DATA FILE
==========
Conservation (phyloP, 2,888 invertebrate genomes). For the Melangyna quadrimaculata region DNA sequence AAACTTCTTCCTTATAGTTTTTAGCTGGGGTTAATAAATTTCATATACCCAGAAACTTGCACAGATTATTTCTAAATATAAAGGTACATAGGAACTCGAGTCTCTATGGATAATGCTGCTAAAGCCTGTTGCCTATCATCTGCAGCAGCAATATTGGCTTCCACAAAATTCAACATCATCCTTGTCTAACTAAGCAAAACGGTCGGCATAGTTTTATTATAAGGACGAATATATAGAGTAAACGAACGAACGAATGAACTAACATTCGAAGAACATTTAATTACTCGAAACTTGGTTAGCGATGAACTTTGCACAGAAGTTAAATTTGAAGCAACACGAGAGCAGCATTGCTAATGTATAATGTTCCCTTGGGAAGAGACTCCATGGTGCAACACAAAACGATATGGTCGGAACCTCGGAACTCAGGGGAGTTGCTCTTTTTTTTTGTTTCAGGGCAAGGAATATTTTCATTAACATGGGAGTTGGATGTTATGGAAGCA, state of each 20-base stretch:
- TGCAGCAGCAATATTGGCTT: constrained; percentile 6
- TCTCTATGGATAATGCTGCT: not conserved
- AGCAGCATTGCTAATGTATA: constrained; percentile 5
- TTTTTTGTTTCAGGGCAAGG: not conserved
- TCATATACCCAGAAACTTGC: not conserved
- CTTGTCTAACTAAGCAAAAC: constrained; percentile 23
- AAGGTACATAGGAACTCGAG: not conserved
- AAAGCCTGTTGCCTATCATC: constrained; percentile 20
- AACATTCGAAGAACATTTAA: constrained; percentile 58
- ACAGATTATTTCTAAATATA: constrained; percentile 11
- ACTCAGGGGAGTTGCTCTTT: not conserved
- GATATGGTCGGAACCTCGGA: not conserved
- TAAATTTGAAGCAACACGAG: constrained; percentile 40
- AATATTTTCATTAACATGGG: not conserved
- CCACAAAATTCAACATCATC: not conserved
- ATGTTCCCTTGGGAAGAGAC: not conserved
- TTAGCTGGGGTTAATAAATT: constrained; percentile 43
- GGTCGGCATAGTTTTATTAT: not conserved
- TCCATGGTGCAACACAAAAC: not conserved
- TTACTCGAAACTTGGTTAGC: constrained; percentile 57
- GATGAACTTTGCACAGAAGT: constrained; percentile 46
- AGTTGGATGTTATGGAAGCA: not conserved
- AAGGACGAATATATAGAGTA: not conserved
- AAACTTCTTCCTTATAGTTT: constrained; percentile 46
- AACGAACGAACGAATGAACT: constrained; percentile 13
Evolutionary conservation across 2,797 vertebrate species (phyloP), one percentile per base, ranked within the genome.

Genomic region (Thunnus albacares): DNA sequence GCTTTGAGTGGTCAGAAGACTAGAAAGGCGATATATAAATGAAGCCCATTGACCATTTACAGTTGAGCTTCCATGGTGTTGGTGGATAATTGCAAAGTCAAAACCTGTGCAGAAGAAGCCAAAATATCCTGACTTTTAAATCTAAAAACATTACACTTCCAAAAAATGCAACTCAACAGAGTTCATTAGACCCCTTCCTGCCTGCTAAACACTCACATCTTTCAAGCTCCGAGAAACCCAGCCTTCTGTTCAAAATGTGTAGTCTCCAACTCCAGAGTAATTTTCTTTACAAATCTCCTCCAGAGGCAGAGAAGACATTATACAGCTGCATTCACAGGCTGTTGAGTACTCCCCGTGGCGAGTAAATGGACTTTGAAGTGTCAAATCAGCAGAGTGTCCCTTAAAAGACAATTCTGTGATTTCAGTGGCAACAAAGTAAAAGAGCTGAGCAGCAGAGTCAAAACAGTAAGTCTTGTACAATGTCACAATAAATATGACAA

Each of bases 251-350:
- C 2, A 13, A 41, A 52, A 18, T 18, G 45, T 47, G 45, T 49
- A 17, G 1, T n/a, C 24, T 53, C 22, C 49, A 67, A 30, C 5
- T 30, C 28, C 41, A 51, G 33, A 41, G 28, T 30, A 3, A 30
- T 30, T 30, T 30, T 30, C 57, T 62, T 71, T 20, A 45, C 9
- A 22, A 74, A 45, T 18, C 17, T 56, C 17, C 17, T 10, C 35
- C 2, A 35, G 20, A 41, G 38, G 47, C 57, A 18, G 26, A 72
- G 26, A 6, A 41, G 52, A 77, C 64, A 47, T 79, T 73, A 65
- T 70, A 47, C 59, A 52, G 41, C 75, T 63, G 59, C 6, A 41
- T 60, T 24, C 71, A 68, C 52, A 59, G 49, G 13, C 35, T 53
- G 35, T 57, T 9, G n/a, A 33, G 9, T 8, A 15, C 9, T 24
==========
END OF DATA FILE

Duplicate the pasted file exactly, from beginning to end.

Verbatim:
Conservation (phyloP, 2,888 invertebrate genomes). For the Melangyna quadrimaculata region DNA sequence AAACTTCTTCCTTATAGTTTTTAGCTGGGGTTAATAAATTTCATATACCCAGAAACTTGCACAGATTATTTCTAAATATAAAGGTACATAGGAACTCGAGTCTCTATGGATAATGCTGCTAAAGCCTGTTGCCTATCATCTGCAGCAGCAATATTGGCTTCCACAAAATTCAACATCATCCTTGTCTAACTAAGCAAAACGGTCGGCATAGTTTTATTATAAGGACGAATATATAGAGTAAACGAACGAACGAATGAACTAACATTCGAAGAACATTTAATTACTCGAAACTTGGTTAGCGATGAACTTTGCACAGAAGTTAAATTTGAAGCAACACGAGAGCAGCATTGCTAATGTATAATGTTCCCTTGGGAAGAGACTCCATGGTGCAACACAAAACGATATGGTCGGAACCTCGGAACTCAGGGGAGTTGCTCTTTTTTTTTGTTTCAGGGCAAGGAATATTTTCATTAACATGGGAGTTGGATGTTATGGAAGCA, state of each 20-base stretch:
- TGCAGCAGCAATATTGGCTT: constrained; percentile 6
- TCTCTATGGATAATGCTGCT: not conserved
- AGCAGCATTGCTAATGTATA: constrained; percentile 5
- TTTTTTGTTTCAGGGCAAGG: not conserved
- TCATATACCCAGAAACTTGC: not conserved
- CTTGTCTAACTAAGCAAAAC: constrained; percentile 23
- AAGGTACATAGGAACTCGAG: not conserved
- AAAGCCTGTTGCCTATCATC: constrained; percentile 20
- AACATTCGAAGAACATTTAA: constrained; percentile 58
- ACAGATTATTTCTAAATATA: constrained; percentile 11
- ACTCAGGGGAGTTGCTCTTT: not conserved
- GATATGGTCGGAACCTCGGA: not conserved
- TAAATTTGAAGCAACACGAG: constrained; percentile 40
- AATATTTTCATTAACATGGG: not conserved
- CCACAAAATTCAACATCATC: not conserved
- ATGTTCCCTTGGGAAGAGAC: not conserved
- TTAGCTGGGGTTAATAAATT: constrained; percentile 43
- GGTCGGCATAGTTTTATTAT: not conserved
- TCCATGGTGCAACACAAAAC: not conserved
- TTACTCGAAACTTGGTTAGC: constrained; percentile 57
- GATGAACTTTGCACAGAAGT: constrained; percentile 46
- AGTTGGATGTTATGGAAGCA: not conserved
- AAGGACGAATATATAGAGTA: not conserved
- AAACTTCTTCCTTATAGTTT: constrained; percentile 46
- AACGAACGAACGAATGAACT: constrained; percentile 13
Evolutionary conservation across 2,797 vertebrate species (phyloP), one percentile per base, ranked within the genome.

Genomic region (Thunnus albacares): DNA sequence GCTTTGAGTGGTCAGAAGACTAGAAAGGCGATATATAAATGAAGCCCATTGACCATTTACAGTTGAGCTTCCATGGTGTTGGTGGATAATTGCAAAGTCAAAACCTGTGCAGAAGAAGCCAAAATATCCTGACTTTTAAATCTAAAAACATTACACTTCCAAAAAATGCAACTCAACAGAGTTCATTAGACCCCTTCCTGCCTGCTAAACACTCACATCTTTCAAGCTCCGAGAAACCCAGCCTTCTGTTCAAAATGTGTAGTCTCCAACTCCAGAGTAATTTTCTTTACAAATCTCCTCCAGAGGCAGAGAAGACATTATACAGCTGCATTCACAGGCTGTTGAGTACTCCCCGTGGCGAGTAAATGGACTTTGAAGTGTCAAATCAGCAGAGTGTCCCTTAAAAGACAATTCTGTGATTTCAGTGGCAACAAAGTAAAAGAGCTGAGCAGCAGAGTCAAAACAGTAAGTCTTGTACAATGTCACAATAAATATGACAA

Each of bases 251-350:
- C 2, A 13, A 41, A 52, A 18, T 18, G 45, T 47, G 45, T 49
- A 17, G 1, T n/a, C 24, T 53, C 22, C 49, A 67, A 30, C 5
- T 30, C 28, C 41, A 51, G 33, A 41, G 28, T 30, A 3, A 30
- T 30, T 30, T 30, T 30, C 57, T 62, T 71, T 20, A 45, C 9
- A 22, A 74, A 45, T 18, C 17, T 56, C 17, C 17, T 10, C 35
- C 2, A 35, G 20, A 41, G 38, G 47, C 57, A 18, G 26, A 72
- G 26, A 6, A 41, G 52, A 77, C 64, A 47, T 79, T 73, A 65
- T 70, A 47, C 59, A 52, G 41, C 75, T 63, G 59, C 6, A 41
- T 60, T 24, C 71, A 68, C 52, A 59, G 49, G 13, C 35, T 53
- G 35, T 57, T 9, G n/a, A 33, G 9, T 8, A 15, C 9, T 24